The British military at the time were conducting surveillance on the surrounding area, which had nothing to do with these sightings. They were using the very highly advanced capabilities of the Satellite to scan the area and gather information, (reportedly the Satellite has imaging capabilities that can zoom and view in realtime to within inches of any target) when they came across some rather erratic movement in the surrounding forest and observed with absolute amazement a human like animal emerge from the undergrowth and sprint across the field to a milk churn, whereupon it began to drink from it. Word was allayed to the people in charge about the sighting and the order was given to “Target and Destroy” the unknown being. They were ordered to fire one shot and one shot only, this they did but as the weapons system was being started into motion the “being” sprinted back into the undergrowth and could not be tracked because the Satellite cannot be stopped from an active targeting once it has been setup to do so.
The Satellite fired, hit the Milk Churn, blew a hell of a hole in the ground and that was that. They tried in vain to scour the surrounding area for any further sightings of the “human like animal” but to no avail. It seems this Chupacabras like being is still at large. The security forces were on the scene within minutes and “cleaned” the area of any evidence which may have been left behind from the Satellite`s targeting, they also placed a fragment of a meteorite from Alaska in the immediate area but amazingly it has as yet still to be found by any of the so called investigative journalists who have visited the area. They haven’t looked hard enough maybe, or someone has found it and sold it probably.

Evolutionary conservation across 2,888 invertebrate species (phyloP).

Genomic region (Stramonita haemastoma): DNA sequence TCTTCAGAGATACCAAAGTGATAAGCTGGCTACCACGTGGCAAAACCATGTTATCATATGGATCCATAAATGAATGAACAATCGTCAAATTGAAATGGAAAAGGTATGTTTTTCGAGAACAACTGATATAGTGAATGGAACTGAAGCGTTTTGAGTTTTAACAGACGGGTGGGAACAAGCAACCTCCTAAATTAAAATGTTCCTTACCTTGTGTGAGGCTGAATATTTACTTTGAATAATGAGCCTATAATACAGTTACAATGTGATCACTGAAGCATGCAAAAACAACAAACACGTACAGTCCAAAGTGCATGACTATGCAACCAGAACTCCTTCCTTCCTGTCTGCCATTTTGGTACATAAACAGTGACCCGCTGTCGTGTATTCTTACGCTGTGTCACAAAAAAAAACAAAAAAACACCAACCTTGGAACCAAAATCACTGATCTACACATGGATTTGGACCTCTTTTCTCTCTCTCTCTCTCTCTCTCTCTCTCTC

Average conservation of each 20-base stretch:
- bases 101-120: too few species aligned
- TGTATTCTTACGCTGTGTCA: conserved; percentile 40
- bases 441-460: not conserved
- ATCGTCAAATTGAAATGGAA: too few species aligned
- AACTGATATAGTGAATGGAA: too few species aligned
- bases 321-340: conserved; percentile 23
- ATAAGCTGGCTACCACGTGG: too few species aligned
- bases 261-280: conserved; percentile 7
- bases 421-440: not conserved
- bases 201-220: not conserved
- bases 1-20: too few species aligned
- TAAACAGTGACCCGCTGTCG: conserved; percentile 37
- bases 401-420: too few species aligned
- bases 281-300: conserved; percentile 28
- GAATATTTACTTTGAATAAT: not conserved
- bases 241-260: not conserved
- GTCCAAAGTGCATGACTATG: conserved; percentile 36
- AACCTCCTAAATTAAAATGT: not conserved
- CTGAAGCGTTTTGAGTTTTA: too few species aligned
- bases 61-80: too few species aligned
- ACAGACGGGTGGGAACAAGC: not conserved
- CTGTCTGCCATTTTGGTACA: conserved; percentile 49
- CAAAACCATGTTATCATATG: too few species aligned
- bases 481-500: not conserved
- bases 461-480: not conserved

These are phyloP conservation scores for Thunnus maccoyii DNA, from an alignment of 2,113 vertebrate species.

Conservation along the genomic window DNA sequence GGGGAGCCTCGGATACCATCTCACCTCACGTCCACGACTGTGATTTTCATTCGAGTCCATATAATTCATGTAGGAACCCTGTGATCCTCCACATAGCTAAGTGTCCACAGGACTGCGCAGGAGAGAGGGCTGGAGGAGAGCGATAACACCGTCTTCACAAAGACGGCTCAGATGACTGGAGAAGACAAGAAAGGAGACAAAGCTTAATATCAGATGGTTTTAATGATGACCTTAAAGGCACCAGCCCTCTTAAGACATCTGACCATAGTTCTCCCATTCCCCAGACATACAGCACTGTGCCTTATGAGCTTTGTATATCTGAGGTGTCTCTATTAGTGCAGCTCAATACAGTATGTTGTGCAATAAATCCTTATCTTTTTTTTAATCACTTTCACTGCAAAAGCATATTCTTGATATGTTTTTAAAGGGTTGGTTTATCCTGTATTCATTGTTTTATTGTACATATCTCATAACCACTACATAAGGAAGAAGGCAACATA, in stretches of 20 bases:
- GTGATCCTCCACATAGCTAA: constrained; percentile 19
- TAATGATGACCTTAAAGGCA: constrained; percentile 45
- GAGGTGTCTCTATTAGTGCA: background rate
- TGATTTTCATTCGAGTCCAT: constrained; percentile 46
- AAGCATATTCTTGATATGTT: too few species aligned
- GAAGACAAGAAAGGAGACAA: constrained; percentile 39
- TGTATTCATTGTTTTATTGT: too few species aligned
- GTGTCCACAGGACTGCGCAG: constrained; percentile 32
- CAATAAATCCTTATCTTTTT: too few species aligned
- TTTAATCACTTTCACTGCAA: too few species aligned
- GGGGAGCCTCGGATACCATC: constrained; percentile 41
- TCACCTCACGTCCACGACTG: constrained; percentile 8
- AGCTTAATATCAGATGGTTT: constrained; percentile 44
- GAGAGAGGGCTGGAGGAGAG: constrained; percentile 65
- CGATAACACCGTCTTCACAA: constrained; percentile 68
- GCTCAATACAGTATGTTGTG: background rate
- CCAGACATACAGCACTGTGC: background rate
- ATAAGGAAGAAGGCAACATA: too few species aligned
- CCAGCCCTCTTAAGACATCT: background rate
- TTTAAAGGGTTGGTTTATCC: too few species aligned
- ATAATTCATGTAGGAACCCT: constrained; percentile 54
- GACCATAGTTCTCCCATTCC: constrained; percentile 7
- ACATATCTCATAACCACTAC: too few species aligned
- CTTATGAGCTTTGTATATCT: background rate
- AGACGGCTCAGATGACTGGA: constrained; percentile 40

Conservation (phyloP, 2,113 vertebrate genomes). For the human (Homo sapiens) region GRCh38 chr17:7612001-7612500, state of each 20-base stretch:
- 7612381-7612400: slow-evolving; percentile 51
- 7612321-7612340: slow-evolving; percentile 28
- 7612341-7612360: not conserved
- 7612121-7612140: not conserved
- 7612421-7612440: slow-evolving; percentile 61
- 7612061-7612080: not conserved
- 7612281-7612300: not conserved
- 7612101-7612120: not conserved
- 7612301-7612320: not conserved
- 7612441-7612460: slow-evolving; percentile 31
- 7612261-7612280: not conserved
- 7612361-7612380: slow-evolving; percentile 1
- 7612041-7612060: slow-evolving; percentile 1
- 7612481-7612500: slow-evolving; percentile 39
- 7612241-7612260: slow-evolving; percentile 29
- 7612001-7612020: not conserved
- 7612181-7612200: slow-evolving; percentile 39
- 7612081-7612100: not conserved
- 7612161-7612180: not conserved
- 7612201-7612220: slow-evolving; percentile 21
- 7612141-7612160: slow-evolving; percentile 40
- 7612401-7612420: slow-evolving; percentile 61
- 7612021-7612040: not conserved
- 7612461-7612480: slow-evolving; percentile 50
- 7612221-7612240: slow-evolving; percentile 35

Anyhow, that`s the truth of the whole matter.’
The beast of Ballymena
Oddly enough, there *was* a rather apocryphal report from Co. Antrim some time back regarding ‘The Beast of Ballymena’, supposedly some form of Irish, ahem, chupacabras. Fortean Times also featured photos of alleged cattle mutilations from Co. Armagh (apparently from the same ‘source’) – Blather will include a reference next week.
As for last week’s mention of a five tonne rock (11013lb) netted by the Dunmore East trawler *Silvie Liddy* on May 19th, Blather has not yet determined how the Irish Times speculation that it may have been a meteorite was arrived at.
Ian Elliot of Dunsink Observatory told Blather that ‘If the object was a meteorite [of that size?], it would probably have made a crater and would be buried underneath the seafloor. I suspect it is a glacial erratic [i.e. the rock was carried by a glacier and deposited when the glacier melted].’
Though certainly not a statistician, this writer was inclined to regard the chances of a trawler ‘just happening’ to pick up a 5 tonne meteorite from the sea floor as rather slim. But, as I stated above, stranger things *have* been known to happen…
Dave (daev) Walsh
May 29th 1998